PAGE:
May 15, 2005

Photoshop Phrusrations

Situations beyond my control have meant that I’m not able to be around my work station as much as I would like. I’d usually work well into the night, but I’ve not been able to do that for the past few weeks, nor will I be able to for the next several weeks. I have been working on a new piece of artwork, but because of the limited amount of time that I have to work on it each day, it’s taking much longer to finish than I’d like it to.

For the longest time I’ve been struggling with getting an image that I worked on in Photoshop looking like I want it to when it’s saved. There’s always a huge difference in colour between what I see in Photoshop and how the image turns out when I save it for use on my website. It has something to do with this complicated system of ICC Colour Profiles. I’ve tried everything to get Photoshop thinking about colour the same way that everything else does, trying to work on a picture and save it as a .jpg or whatever without any surprises in between. I thought that I had it figured out before I started my latest piece, but after finishing it and saving it, it turned out looking really weak. All the punch I had in the colour was faded and washed out. What’s the deal?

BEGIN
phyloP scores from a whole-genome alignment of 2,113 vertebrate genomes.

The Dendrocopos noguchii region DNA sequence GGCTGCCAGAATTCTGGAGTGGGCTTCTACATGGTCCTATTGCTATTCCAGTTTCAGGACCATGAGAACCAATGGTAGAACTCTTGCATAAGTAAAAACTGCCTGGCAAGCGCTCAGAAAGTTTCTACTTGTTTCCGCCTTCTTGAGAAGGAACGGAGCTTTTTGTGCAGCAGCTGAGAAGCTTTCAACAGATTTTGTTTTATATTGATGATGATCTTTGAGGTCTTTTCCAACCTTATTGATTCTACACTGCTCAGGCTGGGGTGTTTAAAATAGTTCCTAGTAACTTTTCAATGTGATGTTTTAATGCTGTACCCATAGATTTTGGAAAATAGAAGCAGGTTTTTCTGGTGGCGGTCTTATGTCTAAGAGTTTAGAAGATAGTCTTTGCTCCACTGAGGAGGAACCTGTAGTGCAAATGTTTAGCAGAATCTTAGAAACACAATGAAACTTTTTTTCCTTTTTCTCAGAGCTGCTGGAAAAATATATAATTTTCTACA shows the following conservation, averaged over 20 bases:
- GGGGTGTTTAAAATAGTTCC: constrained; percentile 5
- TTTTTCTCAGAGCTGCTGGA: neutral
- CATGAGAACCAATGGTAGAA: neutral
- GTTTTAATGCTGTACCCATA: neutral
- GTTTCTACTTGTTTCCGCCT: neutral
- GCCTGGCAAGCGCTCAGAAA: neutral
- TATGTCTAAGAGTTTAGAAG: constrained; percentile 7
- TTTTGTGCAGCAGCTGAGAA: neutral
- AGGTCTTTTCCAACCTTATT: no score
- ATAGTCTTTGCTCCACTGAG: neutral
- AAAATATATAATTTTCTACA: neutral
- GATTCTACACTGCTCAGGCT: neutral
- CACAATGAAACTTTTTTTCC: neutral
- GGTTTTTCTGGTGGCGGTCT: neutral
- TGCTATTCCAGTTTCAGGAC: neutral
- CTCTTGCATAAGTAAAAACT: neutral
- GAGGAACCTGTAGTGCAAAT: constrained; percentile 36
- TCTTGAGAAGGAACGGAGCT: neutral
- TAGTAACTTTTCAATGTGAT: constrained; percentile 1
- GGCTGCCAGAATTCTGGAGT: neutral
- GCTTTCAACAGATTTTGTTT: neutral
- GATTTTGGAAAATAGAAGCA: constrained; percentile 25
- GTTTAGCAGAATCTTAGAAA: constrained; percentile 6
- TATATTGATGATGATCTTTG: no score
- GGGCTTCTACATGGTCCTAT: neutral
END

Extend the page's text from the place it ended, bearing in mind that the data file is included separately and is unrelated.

I can’t understand why this has to be so frustrating. How are you supposed to even know if it’s right or not? Nothing I’ve read on the subject can explain it in plain English. I know the monitor is set up properly, and I was positive that Photoshop had been set up to display colour just like everything else. Yet when I look at this picture, I’m not looking at the same thing I worked on. There’s got to be an easy way to make it so that the picture will look like it’s supposed to no matter what software or monitor or colour setting or whatever other variations get in the way, because this is ridiculous.

I know that this is some really advanced stuff, but I If anyone out there knows what I’m talking about and has any tips, I’d really like to hear from you.

All this amounts to is me having to spend even more time tweaking a picture that I’ve already spent far too long working on. Bloody Hell.



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